While Navajos were incarcerated at Fort Sumner, he said, "The military made promises, mountains of promises they never kept."While the Navajo Nation government in Window Rock celebrated Sovereignty Day in April (2001), Benally said tribal leaders force their own people to suffer respiratory disease and death from coal mining, sacrificing them for mining royalties.
"Sovereignty Day? That's a joke. For us, we live it. They oppress their own race. They make them bleed."In the 1970s, the Four Corners region was considered a National Sacrifice area, but Benally said it is time to change that classification to a National Historic Site.
"The sacredness is still here. Mother Earth is still here. She still breathes. As long as the air blows, the rivers run, Indigenous people will be out here."
Benally said the Navajo, Hopi and Lakota delegation moved in solidarity with the Zapatistas whose caravan through Mexico gave them hope in 2001. "We felt the wind, it came from the South. It is telling the Indigenous people to rise up for their beliefs, their culture. These things are not being respected by anyone but the Indigenous people."
In New York, Joe Chasing Horse, Sundance Chief at Big Mountain, addressed the protest rally and spoke to Lehman Brothers Merchant Banking Fund stockholders.“You have taken all of our land, now we have come to show you how to take care of it,” Chasing Horse said.“The traditionalists have the wisdom, we are the wisdom keepers.”
Glenna Begay, Navajo protesting in New York, said, "I traveled 3,000miles to be here and to voice my concern about what's happening to us out there on the land. I want the mining to stop."
Louise Benally of Big Mountain said, "We need to hold the owners accountable by letting them know the hardship we live with every day."
Arlene Hamilton, coordinator of the Weaving for Freedom project and wife of Leonard Benally, personally bought two shares in the corporation to ensure entrance into the stockholders meeting. She and Benally negotiated with Lehman Brothers to allow the elders time to address stockholders.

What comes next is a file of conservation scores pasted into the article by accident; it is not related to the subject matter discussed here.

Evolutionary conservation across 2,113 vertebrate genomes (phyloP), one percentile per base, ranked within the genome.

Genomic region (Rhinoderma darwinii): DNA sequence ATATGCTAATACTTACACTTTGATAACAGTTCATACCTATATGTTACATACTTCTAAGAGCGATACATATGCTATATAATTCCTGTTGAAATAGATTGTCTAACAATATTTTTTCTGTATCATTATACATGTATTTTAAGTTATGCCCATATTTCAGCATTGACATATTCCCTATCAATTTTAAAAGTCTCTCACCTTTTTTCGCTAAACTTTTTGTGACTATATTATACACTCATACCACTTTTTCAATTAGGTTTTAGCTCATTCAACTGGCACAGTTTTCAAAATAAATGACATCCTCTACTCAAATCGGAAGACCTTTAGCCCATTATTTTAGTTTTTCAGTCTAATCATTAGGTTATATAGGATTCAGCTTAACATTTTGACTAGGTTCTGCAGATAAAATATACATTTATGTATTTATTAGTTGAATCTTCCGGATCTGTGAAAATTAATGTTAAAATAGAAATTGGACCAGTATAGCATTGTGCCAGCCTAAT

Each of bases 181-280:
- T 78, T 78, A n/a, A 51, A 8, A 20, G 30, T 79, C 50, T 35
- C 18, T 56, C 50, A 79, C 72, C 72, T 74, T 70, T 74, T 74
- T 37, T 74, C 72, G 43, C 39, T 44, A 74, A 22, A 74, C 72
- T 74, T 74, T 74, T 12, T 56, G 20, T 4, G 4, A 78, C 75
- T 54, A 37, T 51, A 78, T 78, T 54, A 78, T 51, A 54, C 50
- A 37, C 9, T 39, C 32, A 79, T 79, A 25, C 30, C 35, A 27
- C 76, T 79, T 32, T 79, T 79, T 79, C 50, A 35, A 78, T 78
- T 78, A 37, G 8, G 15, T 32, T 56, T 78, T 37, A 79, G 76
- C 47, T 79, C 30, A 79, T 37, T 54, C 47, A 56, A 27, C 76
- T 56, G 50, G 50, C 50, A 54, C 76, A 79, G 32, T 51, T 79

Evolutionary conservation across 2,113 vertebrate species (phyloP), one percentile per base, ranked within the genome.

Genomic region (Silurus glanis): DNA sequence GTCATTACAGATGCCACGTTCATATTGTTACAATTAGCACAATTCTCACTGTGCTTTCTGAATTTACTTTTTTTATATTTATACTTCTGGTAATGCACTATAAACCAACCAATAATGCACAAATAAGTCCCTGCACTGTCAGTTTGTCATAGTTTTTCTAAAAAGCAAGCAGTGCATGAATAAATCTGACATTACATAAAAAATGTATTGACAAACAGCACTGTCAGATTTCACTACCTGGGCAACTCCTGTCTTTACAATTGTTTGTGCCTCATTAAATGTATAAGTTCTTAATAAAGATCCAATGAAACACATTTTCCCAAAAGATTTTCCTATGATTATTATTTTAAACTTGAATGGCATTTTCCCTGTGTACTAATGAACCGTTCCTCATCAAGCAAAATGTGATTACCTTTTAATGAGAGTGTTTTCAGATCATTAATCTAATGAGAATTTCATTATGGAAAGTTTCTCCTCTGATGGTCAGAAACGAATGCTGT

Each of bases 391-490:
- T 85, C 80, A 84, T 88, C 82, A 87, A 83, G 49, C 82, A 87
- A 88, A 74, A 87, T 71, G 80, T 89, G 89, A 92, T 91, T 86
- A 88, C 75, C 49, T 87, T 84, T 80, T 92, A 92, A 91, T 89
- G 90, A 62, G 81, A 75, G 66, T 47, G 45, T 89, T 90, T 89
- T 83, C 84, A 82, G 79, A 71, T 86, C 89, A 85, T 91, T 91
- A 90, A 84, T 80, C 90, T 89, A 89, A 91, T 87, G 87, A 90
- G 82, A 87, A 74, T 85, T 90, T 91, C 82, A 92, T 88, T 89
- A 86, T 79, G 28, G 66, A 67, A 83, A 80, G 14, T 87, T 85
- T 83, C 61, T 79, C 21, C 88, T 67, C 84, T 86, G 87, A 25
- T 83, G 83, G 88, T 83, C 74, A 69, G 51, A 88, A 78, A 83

"These were some of the richest men and women in the world. The delegation was so beautiful, and so with the truth. Their presence was holy."
Back in Flagstaff in 2001, Hamilton said Lehman Brothers and Peabody Coal now have the opportunity to make a difference in the future of mankind. "We want the dehumanizing and militarizing to stop. There is a lot of suffering going on. We want to make sure the ceremonies are not surrounded by guns and the people have clean drinking water.“There is no life without water." Hamilton said Navajo elders resisting relocation often become dehydrated during the hot summer months because of the scarcity of clean water, while Peabody Coal pumps 10,000 gallons of water a minute to slurry coal.She has taken human rights concerns to Peabody management for years, but she said they have done little to improve the quality of living as promised.
"It's really just diversion and distraction while the people are suffering out there. Everything is based on making way for mining."The delegation presented a list of demands to Lehman Brothers, demanding that Peabody leave the water and coal alone because they are the lungs and liver of Mother Earth. They called for a halt to mining and the initiation of a solar project, availability of clean drinking water, and a halt to military over flights and the intimidation of elders and youths by armed rangers.
Hamilton said the Weaving for Freedom project is a collective of Dine' weavers in resistance struggling for religious freedom to practice their ancient craft while protecting their sacred land. Hamilton said, "This work is very risky now. We protect each other by traveling in large groups." Leonard Benally said, “The whole thing is about materialism, money. In our culture, money doesn’t matter. It is about how you live in harmony with nature, in harmony with your prayers.
“That’s why we are fighting for our lands, even though the media and politicians are telling us we don’t have a right to exist."
Meanwhile, Bill Ahearn, spokesman for Lehman Brothers, said the protesters were welcome to speak at the meeting but said the firm would be unable to help them. He said the issues must be resolved by the tribes and BIA.
"We're very sympathetic and we feel badly for them, but there's nothing we can do for them because it's not a problem with us."